1. Consider an out of court divorce settlement process such as divorce mediation or collaborative divorce if the facts warrant the use of such a settlement process. Such settlement processes are almost always substantially more economical than litigation and a trial, and are better for tailoring a settlement consistent with needs and interests.

2. If a substantial part of the primary breadwinner’s income is in the form of a variable annual bonus, then structure the support obligations as follows:
a. calculate the maintenance and child support based on the primary breadwinner’s salary; and
b. recommend that the primary breadwinner pay a percentage, not a fixed sum, of the variable annual bonus as supplemental maintenance. The specific percentage depends on the facts of the case.

3. Justify […]

Collaborative Divorce and Maslow’s Hierarchy of Needs

On December 7, 2017, Pauline Tesler, Esq., a California lawyer who has been a pioneer in collaborative divorce practice, gave a presentation before the New York Association of Collaborative professionals entitled “The Art and Craft of Deep Peace.”
During that presentation, Pauline shared Maslow’s Hierarchy of Needs (“Maslow’s Pyramid”). In the context of a divorce, Maslow’s Pyramid breaks down the various needs that a spouse going through a divorce may have:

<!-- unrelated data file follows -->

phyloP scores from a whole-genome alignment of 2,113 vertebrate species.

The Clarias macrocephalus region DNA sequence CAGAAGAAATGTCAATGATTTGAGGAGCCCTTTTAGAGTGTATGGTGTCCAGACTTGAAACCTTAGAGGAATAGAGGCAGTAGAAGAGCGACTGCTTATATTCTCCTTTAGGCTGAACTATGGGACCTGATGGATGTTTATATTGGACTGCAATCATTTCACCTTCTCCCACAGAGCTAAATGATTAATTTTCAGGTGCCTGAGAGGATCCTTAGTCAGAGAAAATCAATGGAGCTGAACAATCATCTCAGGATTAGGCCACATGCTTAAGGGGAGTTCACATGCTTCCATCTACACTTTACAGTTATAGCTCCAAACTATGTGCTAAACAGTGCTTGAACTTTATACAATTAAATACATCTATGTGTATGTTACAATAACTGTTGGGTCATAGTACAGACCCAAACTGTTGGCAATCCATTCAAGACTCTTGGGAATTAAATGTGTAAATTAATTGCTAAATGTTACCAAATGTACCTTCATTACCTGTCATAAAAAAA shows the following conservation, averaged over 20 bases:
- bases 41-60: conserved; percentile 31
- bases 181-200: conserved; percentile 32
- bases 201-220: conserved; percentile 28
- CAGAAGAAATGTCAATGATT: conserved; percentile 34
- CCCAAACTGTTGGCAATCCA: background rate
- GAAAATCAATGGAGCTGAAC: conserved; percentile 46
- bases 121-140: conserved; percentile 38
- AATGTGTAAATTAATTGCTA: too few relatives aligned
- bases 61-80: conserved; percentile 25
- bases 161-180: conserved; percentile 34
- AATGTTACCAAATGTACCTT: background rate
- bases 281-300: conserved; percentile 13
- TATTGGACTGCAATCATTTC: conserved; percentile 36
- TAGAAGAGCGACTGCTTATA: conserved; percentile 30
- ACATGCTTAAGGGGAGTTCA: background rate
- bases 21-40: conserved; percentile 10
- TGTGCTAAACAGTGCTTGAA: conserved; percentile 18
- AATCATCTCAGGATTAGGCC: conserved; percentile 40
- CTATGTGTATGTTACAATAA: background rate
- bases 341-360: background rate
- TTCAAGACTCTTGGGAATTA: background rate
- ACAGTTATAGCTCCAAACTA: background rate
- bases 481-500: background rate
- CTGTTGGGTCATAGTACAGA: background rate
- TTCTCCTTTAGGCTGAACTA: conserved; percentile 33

Maslow pyramid

 

 

 

 

 

 

 

 

 

At the base of Maslow’s Pyramid are basic needs. Basic needs include physiological needs (food, water, warmth, rest) and safety needs (security, safety). The “snake brain” is the part of the human brain hell-bent to satisfy those needs. When basic needs are threatened, they trump all other needs higher up on Maslow’s Pyramid. The snake brain is the most primitive part of the human brain. When something triggers the snake brain, the response is: fight, flight, or play dead, just like a snake. Nothing else matters. The snake brain has not a scintilla of compassion or empathy.